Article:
Diageo pays US$5 million fine for publishing ‘misleading’ annual results

The Securities and Exchange Commission (SEC) has fined drinks giant Diageo  US$5 million after its North American business created a “misleading picture” of its financial results.

Diageo’s CEO, Ivan Menezes (Photo: Diageo)

According to the commission, Diageo, which makes Johnnie Walker Whisky, put pressure on distributors to take on excess stock of the companies innovation products in order to meet its sales targets, and then failed to disclose the oversupply to investors.

The charges relate to results posted for 2014 and 2015. The SEC said that Diageo’s market filings were “materially misleading to investors,” as they made it appear as though the group had reached sales targets through organic growth, rather than through pressing distributors to take “unneeded product”.

A statement from the US regulating body said that employees of Diageo North America, the group’s largest and most profitable subsidiary, “pressured distributors to buy products in excess of demand in order to meet internal sales targets in the face of declining market conditions.”

“The resulting increase in shipments enabled Diageo to meet performance targets and to report higher growth in key performance indicators that were closely followed by investors and analysts.”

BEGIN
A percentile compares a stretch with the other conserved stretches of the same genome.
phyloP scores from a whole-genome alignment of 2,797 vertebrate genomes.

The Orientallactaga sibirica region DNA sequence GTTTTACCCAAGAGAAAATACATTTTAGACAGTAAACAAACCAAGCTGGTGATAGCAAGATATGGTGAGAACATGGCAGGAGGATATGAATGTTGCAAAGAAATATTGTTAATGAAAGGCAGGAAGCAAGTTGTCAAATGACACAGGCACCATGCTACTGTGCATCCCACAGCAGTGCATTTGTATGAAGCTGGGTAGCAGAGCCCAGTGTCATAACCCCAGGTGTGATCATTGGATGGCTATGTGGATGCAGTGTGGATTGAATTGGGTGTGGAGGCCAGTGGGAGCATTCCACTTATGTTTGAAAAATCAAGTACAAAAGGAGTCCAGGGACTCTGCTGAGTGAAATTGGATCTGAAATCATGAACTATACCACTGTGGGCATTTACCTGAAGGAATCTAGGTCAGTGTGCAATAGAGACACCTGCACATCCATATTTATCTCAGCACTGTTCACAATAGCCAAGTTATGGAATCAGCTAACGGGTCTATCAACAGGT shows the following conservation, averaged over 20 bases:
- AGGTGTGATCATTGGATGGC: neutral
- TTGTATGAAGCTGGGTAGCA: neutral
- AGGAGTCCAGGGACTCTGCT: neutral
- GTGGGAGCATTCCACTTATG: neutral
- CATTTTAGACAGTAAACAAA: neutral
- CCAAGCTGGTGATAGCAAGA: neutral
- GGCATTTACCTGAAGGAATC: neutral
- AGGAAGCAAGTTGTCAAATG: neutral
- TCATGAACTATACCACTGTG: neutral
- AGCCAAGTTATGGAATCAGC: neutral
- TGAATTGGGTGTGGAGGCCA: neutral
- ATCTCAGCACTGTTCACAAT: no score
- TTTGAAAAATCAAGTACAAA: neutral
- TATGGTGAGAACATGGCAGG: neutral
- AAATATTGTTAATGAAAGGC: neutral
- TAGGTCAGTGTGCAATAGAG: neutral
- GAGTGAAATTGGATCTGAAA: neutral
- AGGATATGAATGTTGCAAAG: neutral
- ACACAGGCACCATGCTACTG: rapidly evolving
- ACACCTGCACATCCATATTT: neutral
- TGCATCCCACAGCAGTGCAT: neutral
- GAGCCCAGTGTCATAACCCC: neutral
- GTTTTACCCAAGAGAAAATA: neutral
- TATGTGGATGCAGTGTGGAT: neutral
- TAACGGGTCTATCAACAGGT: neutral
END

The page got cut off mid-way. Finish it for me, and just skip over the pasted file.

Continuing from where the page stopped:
Diageo’s North American business, the SEC claims, had oversupplied on newly-introduced products, on which sales are typically unpredictable, but the group’s sales team had become increasingly reliant on due to a declining market. US sales has begun falling in 2011. In July 2015, Diageo reported a 3% decline in volume sales in North America.

Diageo said it is “pleased to have resolved this legacy matter, which relates back to fiscal years 2014 and 2015. Diageo regularly reviews and refines its policies and procedures and is committed to maintaining a robust and transparent disclosure process.”

Investors rely on public companies to make complete and accurate disclosures, said Melissa R. Hodgman, an associate director in the SEC’s Division of Enforcement.

“Diageo pressured distributors to take more products than they needed, creating a misleading picture of the company’s financial results and its ability to meet key performance indicators.”

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